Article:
3 Types Of Treatments Needed For Periodontal Disease
Periodontal disease or gum disease is incredibly common, especially in older Americans. However, this condition is not a normal part of aging, and you can prevent, treat, and reverse the condition. If you would like to know how to treat periodontal disease, keep reading.
1. Tartar and Plaque Control
The leading cause of periodontal disease is infection from poor oral hygiene and lots of plaque/tartar. For this reason, the first step in fighting periodontal disease is good oral hygiene, including at-home and in-office care. At home, brush and floss regularly and limit sugary or starchy foods when possible.
In office, regular dental cleanings help prevent periodontal disease, but when you have gum disease, your gums pull away from your teeth, creating small gaps between the teeth and gums. The gums house the tooth's root, which is not protected by enamel. These widening gaps expose the tooth roots to decay.
Deep cleanings involve cleaning teeth below the gumline, which can cause discomfort and bleeding, so your dentist may recommend local anesthetic. Once the tooth is cleaned, the dentist smooths any rough patches (root plaining) because these rough patches are easy for bacteria to cling to.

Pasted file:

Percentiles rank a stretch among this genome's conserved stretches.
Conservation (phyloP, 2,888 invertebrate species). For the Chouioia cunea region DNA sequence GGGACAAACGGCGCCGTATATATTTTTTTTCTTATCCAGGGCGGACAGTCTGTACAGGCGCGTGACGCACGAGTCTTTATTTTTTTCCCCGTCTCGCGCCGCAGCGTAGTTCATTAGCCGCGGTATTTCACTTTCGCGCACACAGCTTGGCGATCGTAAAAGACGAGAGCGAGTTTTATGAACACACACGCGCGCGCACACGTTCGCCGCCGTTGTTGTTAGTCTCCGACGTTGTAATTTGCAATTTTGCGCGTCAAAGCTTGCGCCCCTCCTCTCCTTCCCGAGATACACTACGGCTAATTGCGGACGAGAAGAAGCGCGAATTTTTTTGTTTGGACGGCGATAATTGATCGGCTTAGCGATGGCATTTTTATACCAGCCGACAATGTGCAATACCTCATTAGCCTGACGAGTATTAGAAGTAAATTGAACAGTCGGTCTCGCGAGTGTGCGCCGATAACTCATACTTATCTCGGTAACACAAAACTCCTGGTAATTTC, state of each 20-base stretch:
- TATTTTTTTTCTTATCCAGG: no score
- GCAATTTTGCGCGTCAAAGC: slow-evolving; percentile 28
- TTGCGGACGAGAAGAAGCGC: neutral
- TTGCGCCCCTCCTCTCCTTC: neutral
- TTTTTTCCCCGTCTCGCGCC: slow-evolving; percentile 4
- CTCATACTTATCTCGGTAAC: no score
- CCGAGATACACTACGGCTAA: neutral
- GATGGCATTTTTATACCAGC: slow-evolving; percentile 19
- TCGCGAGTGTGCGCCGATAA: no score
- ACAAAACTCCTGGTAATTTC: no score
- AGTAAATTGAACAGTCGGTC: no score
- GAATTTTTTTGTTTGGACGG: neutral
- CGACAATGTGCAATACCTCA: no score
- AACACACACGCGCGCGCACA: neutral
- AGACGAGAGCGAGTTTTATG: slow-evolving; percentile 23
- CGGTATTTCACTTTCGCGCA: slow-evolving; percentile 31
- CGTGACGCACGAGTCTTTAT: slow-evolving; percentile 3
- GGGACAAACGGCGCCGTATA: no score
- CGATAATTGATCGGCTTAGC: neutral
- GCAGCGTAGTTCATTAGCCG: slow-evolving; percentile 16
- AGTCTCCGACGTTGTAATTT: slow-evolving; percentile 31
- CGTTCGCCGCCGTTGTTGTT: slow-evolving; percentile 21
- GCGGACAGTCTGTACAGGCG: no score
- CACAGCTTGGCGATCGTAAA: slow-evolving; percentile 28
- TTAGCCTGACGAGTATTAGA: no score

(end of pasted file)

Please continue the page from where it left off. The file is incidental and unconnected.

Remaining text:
2. Infection Fighting Medications
Since periodontal disease is a bacterial infection, you need antibiotics to help fight the disease. In most cases, however, your dentist won't prescribe a pill like with a tooth infection. Instead, your dentist may prescribe antimicrobial mouthwash or gelatin-filled chips. These chips are inserted into the space between the gums and teeth to fight the infection directly.
3. Restoration Procedures
If you had mild periodontal disease, your gums should revert to normal after the infection. Small pockets shrink, and the gums become pink again. However, if you had advanced periodontal disease, surgical solutions may be needed to restore the gums.
Many patients with advanced periodontal disease need gum flap surgery to reposition the gums. During the procedure, an incision is made, allowing the dentist to pull down the flap of gums, exposing the tooth's roots. After cleaning the roots, the dentist replaces the gum tissue.
If gum tissue has been lost, your dentist may suggest a gum graft. Alternatively, the dentist may recommend guided tissue regeneration. This procedure is commonly done in addition to other surgical treatments. The dentist applies a mesh fabric between the jawbone and gum to stimulate gum tissue growth and bone tissue growth.
Periodontal disease can destroy your gums, teeth, and jawbone. However, treatment can help stop and reverse the effects of the disease. For more information, contact a company like Comprehensive Dental Care.